Posted by: Admin | August 23, 2017

Volunteering at Tasikoki: Hard Work but Meaningful and Magical Experience

Having visited Tasikoki for a week back in 2014 on a teacher reconnaissance trip, followed by organising student visits from my school in Hong Kong, I felt it was about time to volunteer myself and learn more about Tasikoki. Being initially inspired by the work of Willie Smits and the Masarang team as well as being a Science teacher with an interest in environmental systems and sustainability, my objectives were to volunteer my skills as an educator and obtain life learning experiences for myself that I can share with my students.

In short, I came away fulfilling all my objectives and experiencing much more, with the addition of making great friends.

Laughing and enjoying the views around Tomohon with some of the friends I made at Tasikoki

The charm of Tasikoki blew me away from the beginning. The setting is magical, my favourite time being 5am; looking over the forest towards the sea, watching the fishing boats come in while listening to the sounds of dawn. The people I met are amazing, each engaging in a different way but all sharing one passion. The drive and dedication the team showed is inspiring and encouraging.

5am sunrise and dawn chorus were magical

At the beginning of my visit I supported the education team hosting school groups of about 20 students. We lead the groups through varying activities on and off site at local projects. The students relished in the opportunity to hand make enrichment for the rescued wildlife. Some lucky students watched the wildlife interacting with the enrichment but all students were happy in the knowledge of the impact they were making.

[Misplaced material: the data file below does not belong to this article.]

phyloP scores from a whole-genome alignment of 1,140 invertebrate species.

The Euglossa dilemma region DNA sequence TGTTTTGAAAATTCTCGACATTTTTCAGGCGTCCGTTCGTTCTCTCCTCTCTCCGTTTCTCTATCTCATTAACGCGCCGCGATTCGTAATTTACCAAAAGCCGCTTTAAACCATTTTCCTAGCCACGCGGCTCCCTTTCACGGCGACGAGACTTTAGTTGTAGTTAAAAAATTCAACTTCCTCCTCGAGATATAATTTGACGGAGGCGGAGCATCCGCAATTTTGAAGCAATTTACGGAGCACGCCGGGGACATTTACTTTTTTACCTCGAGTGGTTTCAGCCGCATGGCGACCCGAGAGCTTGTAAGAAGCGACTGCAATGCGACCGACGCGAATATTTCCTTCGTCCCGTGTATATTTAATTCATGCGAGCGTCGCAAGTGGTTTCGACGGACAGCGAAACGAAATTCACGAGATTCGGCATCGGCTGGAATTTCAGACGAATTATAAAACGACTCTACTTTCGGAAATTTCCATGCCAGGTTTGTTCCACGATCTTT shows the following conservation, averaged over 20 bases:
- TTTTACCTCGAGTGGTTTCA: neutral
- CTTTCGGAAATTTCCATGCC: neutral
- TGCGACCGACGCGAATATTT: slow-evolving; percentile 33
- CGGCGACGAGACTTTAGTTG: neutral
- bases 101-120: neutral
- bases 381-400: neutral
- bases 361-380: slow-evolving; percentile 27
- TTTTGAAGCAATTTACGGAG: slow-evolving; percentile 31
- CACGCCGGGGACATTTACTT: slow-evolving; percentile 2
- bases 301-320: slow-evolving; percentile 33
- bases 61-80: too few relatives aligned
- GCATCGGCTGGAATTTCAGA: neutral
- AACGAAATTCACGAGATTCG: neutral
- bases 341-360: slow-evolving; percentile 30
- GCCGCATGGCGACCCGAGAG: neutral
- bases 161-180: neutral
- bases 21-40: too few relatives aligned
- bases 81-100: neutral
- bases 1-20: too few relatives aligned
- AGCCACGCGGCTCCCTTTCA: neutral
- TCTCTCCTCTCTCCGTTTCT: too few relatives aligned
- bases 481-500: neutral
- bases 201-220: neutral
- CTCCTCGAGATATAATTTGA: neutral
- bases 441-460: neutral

The offsite trips gave us a glimpse of the wonderfully biodiverse corner of the world we were in, on land and underwater. Meeting local people and talking to them about their lives allowed the students to link the three pillars of sustainability: ecology, economy and society. Through conversations I found that most of the students are aware of current environmental issues and I was encouraged to find that most of them want to take responsibility for their part in the care for our Earth’s future. This requires being a conscientious consumer and reduction of waste which is a challenge in Hong Kong, but it can be done.

One of the school visits with a sugar palm tapper

Part of the solution is making more people aware which was my next (on-going) task. I reached out to companies with corporate responsibility, other local or international schools wishing to visit, learn and volunteer. This is where I will make a brief appeal for any contacts you wish to share who might want to donate or volunteer. Please contact Masarang HK or If you want to ask me any more questions about my experience I am happy to expand, just direct the email to me through Masarang HK or Tasikoki.

Back to the Wildlife and Rescue Centre; the rest of my time was spent helping out preparing food and enrichment for the wildlife. I had a rare opportunity to be present while three newly rescued macaques were given the once over, microchipped and physically assessed before being kept in quarantine. Talking to the person in charge of animal care she explained the lengthy process it takes from rescue to release. There is so much more than I thought. I am truly in awe at the commitment she has along with all the members of the team. Unfortunately, we have the stark realisation that the displacement and mistreatment of wildlife will continue if the root of the cause is not dealt with. I will leave you to ponder and discuss this, as I did at length with the many insightful people at Tasikoki and do with anyone who wants to…… (we’ll assume I can include my students as wanting to).

Even though some of the physical work is hard in the hot weather, the goals are sometimes far off and the conversations serious, we all had one thing to keep us going, humour. Without the laughter and support for each other I don’t think as much could be achieved. That’s why I would definitely recommend some time at Tasikoki to share your skills, volunteer your time, hands, ears and patience to help where it’s needed most and learn first-hand the work of these environmentalists.

Lisa Pang, Volunteer and Masarang HK Committee Member

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